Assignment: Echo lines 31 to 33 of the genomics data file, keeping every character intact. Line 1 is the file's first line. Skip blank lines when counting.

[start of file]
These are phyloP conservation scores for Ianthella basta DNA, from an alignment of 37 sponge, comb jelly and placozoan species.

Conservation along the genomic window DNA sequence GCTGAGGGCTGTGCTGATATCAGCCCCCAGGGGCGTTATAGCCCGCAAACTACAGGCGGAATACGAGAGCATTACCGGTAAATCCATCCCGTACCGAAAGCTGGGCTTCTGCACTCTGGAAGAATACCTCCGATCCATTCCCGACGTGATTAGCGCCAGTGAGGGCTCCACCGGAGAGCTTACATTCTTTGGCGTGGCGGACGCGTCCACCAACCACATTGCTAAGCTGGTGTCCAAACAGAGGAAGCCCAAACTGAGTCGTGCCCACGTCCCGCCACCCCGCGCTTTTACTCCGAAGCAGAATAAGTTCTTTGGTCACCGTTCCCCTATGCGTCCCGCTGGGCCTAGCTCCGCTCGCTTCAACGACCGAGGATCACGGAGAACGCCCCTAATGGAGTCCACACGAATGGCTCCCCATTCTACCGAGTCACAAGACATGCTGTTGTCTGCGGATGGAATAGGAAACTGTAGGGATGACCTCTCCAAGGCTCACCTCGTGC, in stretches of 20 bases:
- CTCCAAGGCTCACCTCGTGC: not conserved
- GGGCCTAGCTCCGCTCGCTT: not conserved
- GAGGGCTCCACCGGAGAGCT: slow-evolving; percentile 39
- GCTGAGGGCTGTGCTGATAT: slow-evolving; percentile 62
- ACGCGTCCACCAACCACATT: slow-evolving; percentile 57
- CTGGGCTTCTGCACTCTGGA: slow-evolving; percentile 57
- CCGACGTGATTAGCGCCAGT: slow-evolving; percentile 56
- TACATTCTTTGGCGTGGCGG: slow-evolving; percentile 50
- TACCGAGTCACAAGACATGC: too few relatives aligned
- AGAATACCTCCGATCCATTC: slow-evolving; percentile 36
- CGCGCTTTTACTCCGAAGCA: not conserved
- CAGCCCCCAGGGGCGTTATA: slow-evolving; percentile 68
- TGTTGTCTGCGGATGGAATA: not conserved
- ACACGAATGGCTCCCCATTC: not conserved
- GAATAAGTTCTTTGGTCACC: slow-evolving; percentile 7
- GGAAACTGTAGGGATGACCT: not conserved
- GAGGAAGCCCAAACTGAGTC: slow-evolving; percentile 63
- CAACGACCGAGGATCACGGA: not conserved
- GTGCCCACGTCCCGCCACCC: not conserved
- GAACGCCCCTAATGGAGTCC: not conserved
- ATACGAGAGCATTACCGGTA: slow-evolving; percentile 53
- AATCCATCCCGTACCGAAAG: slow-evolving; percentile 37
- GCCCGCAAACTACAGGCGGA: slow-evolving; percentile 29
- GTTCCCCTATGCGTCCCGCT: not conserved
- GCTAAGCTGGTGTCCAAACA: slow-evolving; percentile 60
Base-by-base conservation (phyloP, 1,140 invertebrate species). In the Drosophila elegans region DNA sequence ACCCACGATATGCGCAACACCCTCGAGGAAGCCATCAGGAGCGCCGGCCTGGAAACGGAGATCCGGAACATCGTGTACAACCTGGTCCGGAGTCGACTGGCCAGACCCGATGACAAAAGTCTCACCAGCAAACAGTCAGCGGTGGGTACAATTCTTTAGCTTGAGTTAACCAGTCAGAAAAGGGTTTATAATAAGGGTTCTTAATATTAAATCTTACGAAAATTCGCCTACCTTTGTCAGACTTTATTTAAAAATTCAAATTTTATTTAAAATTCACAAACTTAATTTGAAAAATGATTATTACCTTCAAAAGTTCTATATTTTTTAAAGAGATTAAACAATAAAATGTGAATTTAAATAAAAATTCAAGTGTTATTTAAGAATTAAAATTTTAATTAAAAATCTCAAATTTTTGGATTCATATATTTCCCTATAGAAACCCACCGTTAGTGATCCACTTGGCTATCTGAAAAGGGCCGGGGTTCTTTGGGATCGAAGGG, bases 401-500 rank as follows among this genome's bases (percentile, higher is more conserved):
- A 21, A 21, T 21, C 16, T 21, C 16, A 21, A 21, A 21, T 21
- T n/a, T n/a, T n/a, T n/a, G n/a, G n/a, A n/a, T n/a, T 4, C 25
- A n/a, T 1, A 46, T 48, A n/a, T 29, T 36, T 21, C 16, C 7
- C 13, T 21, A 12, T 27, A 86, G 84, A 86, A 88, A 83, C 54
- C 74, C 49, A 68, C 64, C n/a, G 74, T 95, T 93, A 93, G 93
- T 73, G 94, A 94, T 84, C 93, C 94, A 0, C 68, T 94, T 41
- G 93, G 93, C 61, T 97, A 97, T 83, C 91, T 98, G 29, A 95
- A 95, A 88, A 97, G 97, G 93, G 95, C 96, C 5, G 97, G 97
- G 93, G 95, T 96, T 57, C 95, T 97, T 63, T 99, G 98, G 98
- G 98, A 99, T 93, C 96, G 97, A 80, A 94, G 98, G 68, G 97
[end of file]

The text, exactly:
- A n/a, T 1, A 46, T 48, A n/a, T 29, T 36, T 21, C 16, C 7
- C 13, T 21, A 12, T 27, A 86, G 84, A 86, A 88, A 83, C 54
- C 74, C 49, A 68, C 64, C n/a, G 74, T 95, T 93, A 93, G 93